0
$\begingroup$

If this is true, I fail to understand why we see colour at all -- wouldn't any wavelengths absorbed by electron promotion be inconsequential to colour because there would an equal amount, and identical wavelength of light emitted when the electrons returned to their ground state?

The only way this would make sense to me is if the energy of the photon absorbed by the electron is given off as heat or something besides an identical photon when the electron returns to its ground state.

$\endgroup$
  • $\begingroup$ See also physics.stackexchange.com/q/70478/162193 this very question was posed more than one time here or in Phys SE. The answer of Anna V is one of the reasons. But this leads already to absorption and emission to happen (and their spectra to be recorded. Consider that the most straightforward set ups include a detector along the light direction and perpendicular to it, in the two cases respectively) $\endgroup$ – Alchimista Mar 28 '18 at 8:27
  • $\begingroup$ See also physics.stackexchange.com/q/70478/162193 $\endgroup$ – Alchimista Mar 28 '18 at 8:29
6
$\begingroup$

Not necessarily... it can return to the ground state in multiple steps, releasing different wavelengths each time.

Also, the excitation could be caused by something other than light in the first place (heat, for example).

Also, relaxation isn't instantaneous, so the emitted photon wouldn't really be "cancelling out" the color of the absorbed one as some time has passed.

$\endgroup$
  • $\begingroup$ Add that emission generally happens at random direction, a fact that itself guarantees some absorption along the path. As such you cover all possibilities $\endgroup$ – Alchimista Mar 27 '18 at 18:32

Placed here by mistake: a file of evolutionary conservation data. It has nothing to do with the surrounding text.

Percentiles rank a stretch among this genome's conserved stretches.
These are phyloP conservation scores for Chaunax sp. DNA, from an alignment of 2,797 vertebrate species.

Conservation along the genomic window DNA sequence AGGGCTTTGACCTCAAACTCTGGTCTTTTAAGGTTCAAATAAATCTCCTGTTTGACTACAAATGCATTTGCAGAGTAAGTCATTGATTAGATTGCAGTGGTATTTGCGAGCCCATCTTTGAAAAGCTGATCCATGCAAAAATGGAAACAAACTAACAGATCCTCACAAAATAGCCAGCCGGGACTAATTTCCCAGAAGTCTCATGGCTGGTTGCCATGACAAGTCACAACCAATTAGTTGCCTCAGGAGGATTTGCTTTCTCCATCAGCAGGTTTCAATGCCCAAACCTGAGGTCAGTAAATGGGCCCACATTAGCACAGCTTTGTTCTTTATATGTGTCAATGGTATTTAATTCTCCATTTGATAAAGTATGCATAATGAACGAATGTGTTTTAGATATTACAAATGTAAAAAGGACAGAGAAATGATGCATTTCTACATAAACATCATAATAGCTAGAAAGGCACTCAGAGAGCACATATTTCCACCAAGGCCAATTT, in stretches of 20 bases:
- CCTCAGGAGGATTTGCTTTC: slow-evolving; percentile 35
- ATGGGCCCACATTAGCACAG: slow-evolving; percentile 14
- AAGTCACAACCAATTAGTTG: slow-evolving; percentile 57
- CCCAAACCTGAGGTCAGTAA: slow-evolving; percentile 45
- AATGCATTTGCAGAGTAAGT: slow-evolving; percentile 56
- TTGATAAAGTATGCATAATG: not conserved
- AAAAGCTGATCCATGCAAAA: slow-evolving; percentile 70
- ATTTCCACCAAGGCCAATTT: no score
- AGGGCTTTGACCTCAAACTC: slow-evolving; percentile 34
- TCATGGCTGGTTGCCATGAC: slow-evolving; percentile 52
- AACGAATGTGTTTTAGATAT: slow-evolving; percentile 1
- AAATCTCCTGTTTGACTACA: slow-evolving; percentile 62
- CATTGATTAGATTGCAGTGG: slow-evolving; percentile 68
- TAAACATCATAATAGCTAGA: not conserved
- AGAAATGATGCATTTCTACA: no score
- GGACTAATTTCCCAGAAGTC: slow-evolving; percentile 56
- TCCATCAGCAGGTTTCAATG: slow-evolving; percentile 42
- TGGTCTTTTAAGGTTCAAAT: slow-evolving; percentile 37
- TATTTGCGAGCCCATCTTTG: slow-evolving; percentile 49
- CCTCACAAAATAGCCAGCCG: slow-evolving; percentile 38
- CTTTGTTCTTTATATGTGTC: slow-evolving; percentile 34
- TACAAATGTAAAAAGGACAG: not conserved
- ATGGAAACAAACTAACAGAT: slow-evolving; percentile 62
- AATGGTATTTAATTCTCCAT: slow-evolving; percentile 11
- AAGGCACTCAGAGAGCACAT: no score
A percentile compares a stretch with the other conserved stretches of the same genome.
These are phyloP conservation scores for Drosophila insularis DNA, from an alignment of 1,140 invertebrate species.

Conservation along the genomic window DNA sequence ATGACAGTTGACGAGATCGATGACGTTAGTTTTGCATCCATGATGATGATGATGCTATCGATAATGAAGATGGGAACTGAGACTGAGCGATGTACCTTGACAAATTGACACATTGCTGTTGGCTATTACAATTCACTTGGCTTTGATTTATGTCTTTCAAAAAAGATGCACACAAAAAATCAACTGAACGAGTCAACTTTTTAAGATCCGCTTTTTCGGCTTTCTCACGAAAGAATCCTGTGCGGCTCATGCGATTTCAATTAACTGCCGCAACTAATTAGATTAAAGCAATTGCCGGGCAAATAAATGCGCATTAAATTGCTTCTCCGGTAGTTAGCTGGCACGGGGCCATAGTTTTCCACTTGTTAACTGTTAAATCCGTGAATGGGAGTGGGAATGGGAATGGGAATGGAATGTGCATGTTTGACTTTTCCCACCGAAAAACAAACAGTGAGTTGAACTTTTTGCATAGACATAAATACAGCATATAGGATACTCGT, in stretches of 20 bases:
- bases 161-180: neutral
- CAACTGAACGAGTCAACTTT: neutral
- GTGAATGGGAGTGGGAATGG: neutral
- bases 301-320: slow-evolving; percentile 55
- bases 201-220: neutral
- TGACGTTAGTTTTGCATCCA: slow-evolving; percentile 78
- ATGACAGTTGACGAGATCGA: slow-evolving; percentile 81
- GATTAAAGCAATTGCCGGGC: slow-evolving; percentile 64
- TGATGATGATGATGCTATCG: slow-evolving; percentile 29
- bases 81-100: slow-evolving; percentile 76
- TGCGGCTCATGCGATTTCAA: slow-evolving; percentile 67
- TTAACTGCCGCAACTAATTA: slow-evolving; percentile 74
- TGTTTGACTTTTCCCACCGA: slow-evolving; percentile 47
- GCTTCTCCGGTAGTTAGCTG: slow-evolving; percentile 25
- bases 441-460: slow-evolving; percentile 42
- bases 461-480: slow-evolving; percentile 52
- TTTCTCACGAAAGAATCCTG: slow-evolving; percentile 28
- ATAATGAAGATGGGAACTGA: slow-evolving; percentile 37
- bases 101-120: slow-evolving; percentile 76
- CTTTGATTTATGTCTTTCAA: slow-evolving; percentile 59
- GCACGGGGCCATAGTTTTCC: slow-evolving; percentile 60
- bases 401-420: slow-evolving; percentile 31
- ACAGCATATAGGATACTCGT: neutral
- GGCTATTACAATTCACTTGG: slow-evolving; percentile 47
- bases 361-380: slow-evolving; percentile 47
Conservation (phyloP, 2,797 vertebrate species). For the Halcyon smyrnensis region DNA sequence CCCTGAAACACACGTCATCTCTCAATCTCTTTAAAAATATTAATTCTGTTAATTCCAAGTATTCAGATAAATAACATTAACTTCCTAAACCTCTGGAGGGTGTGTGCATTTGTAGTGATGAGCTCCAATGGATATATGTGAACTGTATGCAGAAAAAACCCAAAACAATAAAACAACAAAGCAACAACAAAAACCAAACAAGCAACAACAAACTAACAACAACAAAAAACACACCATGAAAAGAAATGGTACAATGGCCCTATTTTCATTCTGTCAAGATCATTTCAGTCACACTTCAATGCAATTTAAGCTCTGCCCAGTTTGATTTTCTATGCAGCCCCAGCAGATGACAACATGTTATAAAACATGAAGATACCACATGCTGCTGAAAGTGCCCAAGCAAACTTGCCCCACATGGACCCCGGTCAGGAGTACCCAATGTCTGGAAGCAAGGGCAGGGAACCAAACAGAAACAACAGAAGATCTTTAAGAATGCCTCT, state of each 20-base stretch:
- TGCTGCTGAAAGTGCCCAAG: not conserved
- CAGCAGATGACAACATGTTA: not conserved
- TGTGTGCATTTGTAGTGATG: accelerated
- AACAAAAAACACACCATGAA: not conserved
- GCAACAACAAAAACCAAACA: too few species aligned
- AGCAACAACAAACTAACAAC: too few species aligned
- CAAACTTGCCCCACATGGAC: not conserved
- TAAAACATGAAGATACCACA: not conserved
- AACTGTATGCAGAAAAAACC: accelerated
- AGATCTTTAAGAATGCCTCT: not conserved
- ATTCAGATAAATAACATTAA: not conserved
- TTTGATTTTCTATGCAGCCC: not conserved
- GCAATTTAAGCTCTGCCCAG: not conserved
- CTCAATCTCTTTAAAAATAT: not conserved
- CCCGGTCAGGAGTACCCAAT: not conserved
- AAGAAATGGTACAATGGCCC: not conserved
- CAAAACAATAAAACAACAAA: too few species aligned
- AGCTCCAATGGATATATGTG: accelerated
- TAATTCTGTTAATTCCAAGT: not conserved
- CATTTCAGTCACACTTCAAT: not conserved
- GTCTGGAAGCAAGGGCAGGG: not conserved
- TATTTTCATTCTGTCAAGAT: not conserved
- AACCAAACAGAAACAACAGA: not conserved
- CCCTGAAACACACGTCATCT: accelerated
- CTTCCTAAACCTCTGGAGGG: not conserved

• $\begingroup$ Also the direction of emission $\endgroup$ – Eashaan Godbole Mar 27 '18 at 19:16
3
$\begingroup$

For your understanding of how many ways an excited electron loose its energy see following Figure, which displays Jablonski diagram describing the electronic levels of common organic molecules and possible transitions between different singlet and triplet states (M. Sauer, J. Hofkens, and J. Enderlein. Handbook of Fluorescence Spectroscopy and Imaging).

![Figure 1: Jablonski diagram]!https://www.hindawi.com/journals/isrn/2013/230858/fig1/

If interested, please also read the article: !https://www.hindawi.com/journals/isrn/2013/230858/

$\endgroup$
  • 1
    $\begingroup$ Press help (button with ? sign) while editing and read relevant parts. $\endgroup$ – Mithoron Mar 27 '18 at 19:03
0
$\begingroup$

You are right about the heat, when electrons return to there ground state( directly or indirectly) a part or all of the energy can can be transformed to heat, this is called non-radiative relaxation.

$\endgroup$

Your Answer

By clicking “Post Your Answer”, you agree to our terms of service, privacy policy and cookie policy

Not the answer you're looking for? Browse other questions tagged or ask your own question.